Friday Five: 3/10 Edition
It's Friday! Catch up on the latest infosec headlines with our weekly news roundup.
1. C.I.A. Scrambles to Contain Damage From WikiLeaks Documents by Matthew Rosenberg, Scott Shane, & Adam Goldman
Earlier this week, WikiLeaks released thousands of pages of software tools and techniques used by the CIA to hack into smartphones, computers and internet-connected TVs. Both WikiLeaks and investigators say the perpetrator was a disaffected insider and not a foreign state. Though the CIA has refused to admit the authenticity of the leaked documents, it has moved quickly to defend itself, especially since the agency is legally prohibited from spying on individuals in the US. The documents contained 7,818 web pages and 943 attachments, many which describe ways to hack devices using vulnerabilities. WikiLeaks founder Julian Assange has said that WikiLeaks will share information with tech companies on those product vulnerabilities, so that they can patch them more efficiently. For more info, read the full article.
River City Media (RCM) a well-known spamming operation failed to properly configure their Rsync backups and exposed their entire operations. The security researcher who discovered the breach found Hipchat logs, domain registration records, accounting details, infrastructure planning, and business affiliations. He also uncovered over a billion email accounts that will receive spam. Some of those email accounts are even associated with physical and IP addresses. In order to avoid anti-spam measures, RCM used warm-up email accounts to collect other emails via co-registration, where a person who signed up for something online has their address shared with a third-party. Read the full article on CSO for an in-depth overview of RCM’s operations.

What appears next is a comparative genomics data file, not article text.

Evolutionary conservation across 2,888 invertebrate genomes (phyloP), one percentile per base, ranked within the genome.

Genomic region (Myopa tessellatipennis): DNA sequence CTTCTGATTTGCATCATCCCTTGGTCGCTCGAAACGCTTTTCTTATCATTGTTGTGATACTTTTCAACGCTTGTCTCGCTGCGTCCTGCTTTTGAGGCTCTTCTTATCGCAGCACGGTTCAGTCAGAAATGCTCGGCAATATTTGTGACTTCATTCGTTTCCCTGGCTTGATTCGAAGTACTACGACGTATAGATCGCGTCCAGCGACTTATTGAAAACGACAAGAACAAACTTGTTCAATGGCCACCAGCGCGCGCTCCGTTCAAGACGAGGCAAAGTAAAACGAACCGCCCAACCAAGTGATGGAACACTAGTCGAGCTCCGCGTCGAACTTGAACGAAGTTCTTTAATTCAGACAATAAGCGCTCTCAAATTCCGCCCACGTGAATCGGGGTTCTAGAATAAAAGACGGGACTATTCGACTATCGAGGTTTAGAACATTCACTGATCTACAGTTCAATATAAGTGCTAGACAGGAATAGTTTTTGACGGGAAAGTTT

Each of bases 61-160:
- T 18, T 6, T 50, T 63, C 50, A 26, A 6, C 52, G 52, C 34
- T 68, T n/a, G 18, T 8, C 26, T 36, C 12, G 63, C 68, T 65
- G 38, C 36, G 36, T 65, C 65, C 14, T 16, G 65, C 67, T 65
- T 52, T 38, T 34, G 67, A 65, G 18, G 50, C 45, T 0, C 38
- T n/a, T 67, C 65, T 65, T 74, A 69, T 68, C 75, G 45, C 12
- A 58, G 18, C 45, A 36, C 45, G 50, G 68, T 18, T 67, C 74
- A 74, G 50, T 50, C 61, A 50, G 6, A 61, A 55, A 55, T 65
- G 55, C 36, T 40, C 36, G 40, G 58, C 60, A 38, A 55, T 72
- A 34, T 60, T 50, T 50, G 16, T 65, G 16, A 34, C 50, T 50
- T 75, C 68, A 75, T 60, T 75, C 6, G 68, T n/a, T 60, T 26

At some point in time, you’ve probably received a phishing email from a Nigerian prince promising you a cut of millions from his fortune if you help move his money. Well these West African phishers have made over $3 billion in 3 years via the malware hidden in these email attachments. They’ve also begin using business email compromise (BEC) schemes in which the attacker sends authentic-looking invoices or internal memos to businesses and trick employees into paying them money. The emails may also contain malware that infect work computers, eventually allowing the attackers to gain access to bank accounts. Victims include a Texan company which lost $3.2 million and FACC, an Austrian engineering company, which lost over $54 million. Some of these scammers are of the younger crowd who like to flaunt their wealth, but the more dangerous are the next-level cybercriminals who run entire money-laundering operations and work with relatives in other countries to ease the scamming process. Head over to The Register for the full story.
Whistleblowers have come forward stating that they were among hundreds of staff hired to scam TalkTalk customers. They were employed by front-companies set up by professional scammers. As many as 60 employees worked in shifts in each office, pretending to be calling from TalkTalk and trying to gain access to their bank accounts. TalkTalk has faced many security problems over the past few years. Not only were they hacked in October 2015 but there were also three Wipro employees who were arrested for possibly selling customer data. TalkTalk has launched a Beat The Scammers campaign to help their customers stay safe from scammers and phishing attacks. Read the full article on BBC.
As a result of the breach in 2014, which was one of the biggest in history, Home Depot has agreed to pay dozens of banks $25 million in a settlement which also requires the company to tighten its cybersecurity practices and place more scrutiny on its vendors. This is in addition to over $150 million Home Depot has paid in compensation to consortiums as well as customers and doesn’t include the addition of legal fees and other undisclosed payouts that may occur. Home Depot’s data breach shows the importance of POS Security and how payment-related breaches hold companies liable to not only consumers but also financial institutions. Read the full article for more info.